Joseph Carey Merrick’s Life Story – Anyone who has ever read the story of Joseph Merrick, could not fail to be captivated by this man’s incredible sensitivity and courage.
He was an intelligent individual, not only being able to write and speak eloquently but also able to read.
The ability to read was a rarity amongst the poorer classes of the 19th century and therefore one can only further admire Joseph for his inner struggle to become educated and to pull himself out of his impoverished background and circumstances.
Born in Leicester, England, in 1862, Joseph first began to develop tumors on his face before his second birthday.
Joseph lived with his Mother (Mary Jane Merrick); younger brother (William Arthur) and sister (Marion Eliza) during his childhood.
His baby brother, John Thomas, died at 3 months (April to July, 1864). Mary Jane died on 19th May 1873 of bronchial-pneumonia when Joseph was just 11.
‘Unfortunately, by all historical accounts, no actual photograph of Merrick’s Mother is reported to have survived the passage of time’.* Interestingly though, according to family & eye witness accounts, she too was ‘crippled’. The photo presented in the film ,’…is that of Phoebe Nicholls, (the actress who portrayed his Mother)’.*
Joseph had lived in several places, one of these was a Workhouse’ where he was forced to publicly work for his keep, (despite his appearance).
Another place, was living with his father and step-mother.
His father certainly didn’t really want him around and there were untold rows over him.
As far as the step-mother was concerned, Joseph was just an embarrassment and inconvenience and she finally gave her husband the ultimatum of, “it’s either him or me”.
If they were going to give Joseph a roof over his head they at least expected him to work for it. He was forced to ‘street-hawk’, selling shoe-black along cold, cobbled neighbouring streets.
It was hard enough for him to walk on even surfaces, but cobble stones were a real hazard.
His form was a source of great amusement for the scores of children that would follow him from street to street, taunting him and calling out cruel names.
His condition quickly worsened as bulbous, cauliflower-like growths grew from his head and body, and his right hand and forearm became a useless club.
In later life, (previous to his involvement with the Whitechapel Hospital), Joseph was most of the time unemployable, destitute and stripped of all his self-worth by the ignorance of the people of the day.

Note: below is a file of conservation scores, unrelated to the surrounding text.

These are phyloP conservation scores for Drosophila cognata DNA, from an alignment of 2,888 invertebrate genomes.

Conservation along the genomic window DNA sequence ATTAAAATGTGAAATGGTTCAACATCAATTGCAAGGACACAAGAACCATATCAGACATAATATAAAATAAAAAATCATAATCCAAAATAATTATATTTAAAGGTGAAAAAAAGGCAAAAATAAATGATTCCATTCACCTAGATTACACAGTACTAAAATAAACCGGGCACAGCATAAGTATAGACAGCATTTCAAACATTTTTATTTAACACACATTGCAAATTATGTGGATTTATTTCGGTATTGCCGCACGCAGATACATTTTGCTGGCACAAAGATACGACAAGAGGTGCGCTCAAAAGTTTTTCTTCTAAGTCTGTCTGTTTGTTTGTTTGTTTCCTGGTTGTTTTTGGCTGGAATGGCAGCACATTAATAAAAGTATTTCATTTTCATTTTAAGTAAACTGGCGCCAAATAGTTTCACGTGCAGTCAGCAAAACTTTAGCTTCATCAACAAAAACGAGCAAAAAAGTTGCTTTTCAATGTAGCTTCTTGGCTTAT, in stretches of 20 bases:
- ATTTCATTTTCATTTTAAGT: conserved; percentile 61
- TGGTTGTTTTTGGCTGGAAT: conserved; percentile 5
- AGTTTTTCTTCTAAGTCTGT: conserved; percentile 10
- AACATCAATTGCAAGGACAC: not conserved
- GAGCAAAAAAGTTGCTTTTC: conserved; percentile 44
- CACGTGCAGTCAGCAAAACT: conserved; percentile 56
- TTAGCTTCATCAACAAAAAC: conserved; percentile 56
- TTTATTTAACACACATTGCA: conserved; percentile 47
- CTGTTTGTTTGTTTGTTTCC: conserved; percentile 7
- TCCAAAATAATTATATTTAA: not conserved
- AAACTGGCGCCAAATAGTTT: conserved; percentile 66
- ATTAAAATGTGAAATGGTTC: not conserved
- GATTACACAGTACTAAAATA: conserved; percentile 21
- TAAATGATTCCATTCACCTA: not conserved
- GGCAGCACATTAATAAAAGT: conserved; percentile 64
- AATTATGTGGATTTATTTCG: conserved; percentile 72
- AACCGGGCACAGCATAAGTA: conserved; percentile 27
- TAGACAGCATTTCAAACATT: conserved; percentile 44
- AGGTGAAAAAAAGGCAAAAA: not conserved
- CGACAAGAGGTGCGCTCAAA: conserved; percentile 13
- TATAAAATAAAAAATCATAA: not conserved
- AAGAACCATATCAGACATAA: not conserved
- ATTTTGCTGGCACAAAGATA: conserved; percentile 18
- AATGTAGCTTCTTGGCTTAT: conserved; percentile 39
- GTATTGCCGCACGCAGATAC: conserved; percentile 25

He was prepared to take any job that would offer him a crust.
As a last resort he took a job as a side-show ‘freak’. However, ‘there were no ritual beatings, and neither was he kidnapped from the London Hospital (that part is a product of Mr. Lynch’s artistic lisence – I’m certainly not knocking ‘the Elephant Man’ film – it was superb and I wholeheartedly recommend it).
I’ve dedicated a page to the film and there’s a film trailer too.
The entrepreneur Tom Norman (right), who took Merrick under his wing, was anything but the monster Bytes depicted in the film.
In reality, he treated Merrick with great care – afterall, Joseph was his livelihood.
Joseph’s three page autobiography makes no mention of beatings or mistreatment.
In fact, the experience left him rather well off (he’d amassed some £200 – that was a heck of alot of money in those days).
Surgeon Frederick Treves (later to become, Sir Frederick Treves) of the Whitechapel Hospital (now Royal London Hospital), came to hear of Mr. Merrick and paid him a visit.
He privately viewed him at 123 Whitechapel Road, opposite the then Whitechapel Hospital – now, an Indian Saree Shop (left).
‘Treves expressed scientific/medical interest in Merrick, presenting him before the London Pathological Society (December 2, 1884), and then sent him back on his way.
Joseph arrived at London’s Liverpool Street railway Station in June 1886.
He had been earning a living in the only way he knew how, as a freak.
Freak Shows had become outlawed in the UK by this time, so he worked across the Channel in Belgium.
An Austrian showman, not connected with Tom Norman, robbed Joseph blind, and left him destitute in Belgium.
The Police found Dr. Treves’ business card in Joseph’s pocket.
The mission of this site is to introduce you to the courageous and inspiring life story of Joseph Carey Merrick and to sensitively raise the profile of those with disabilities.
These pages have been created with love and in the hope that we all may learn from Joseph’s unique life experience.
After campaigning for four years, the Webmaster finally succeeded in having Joseph formally and publicly commemorated, by way of a plaque.
The plaque was unveiled on 15th May 2004, by the Lord Mayor or Leicester, in Joseph’s hometown of Leicester.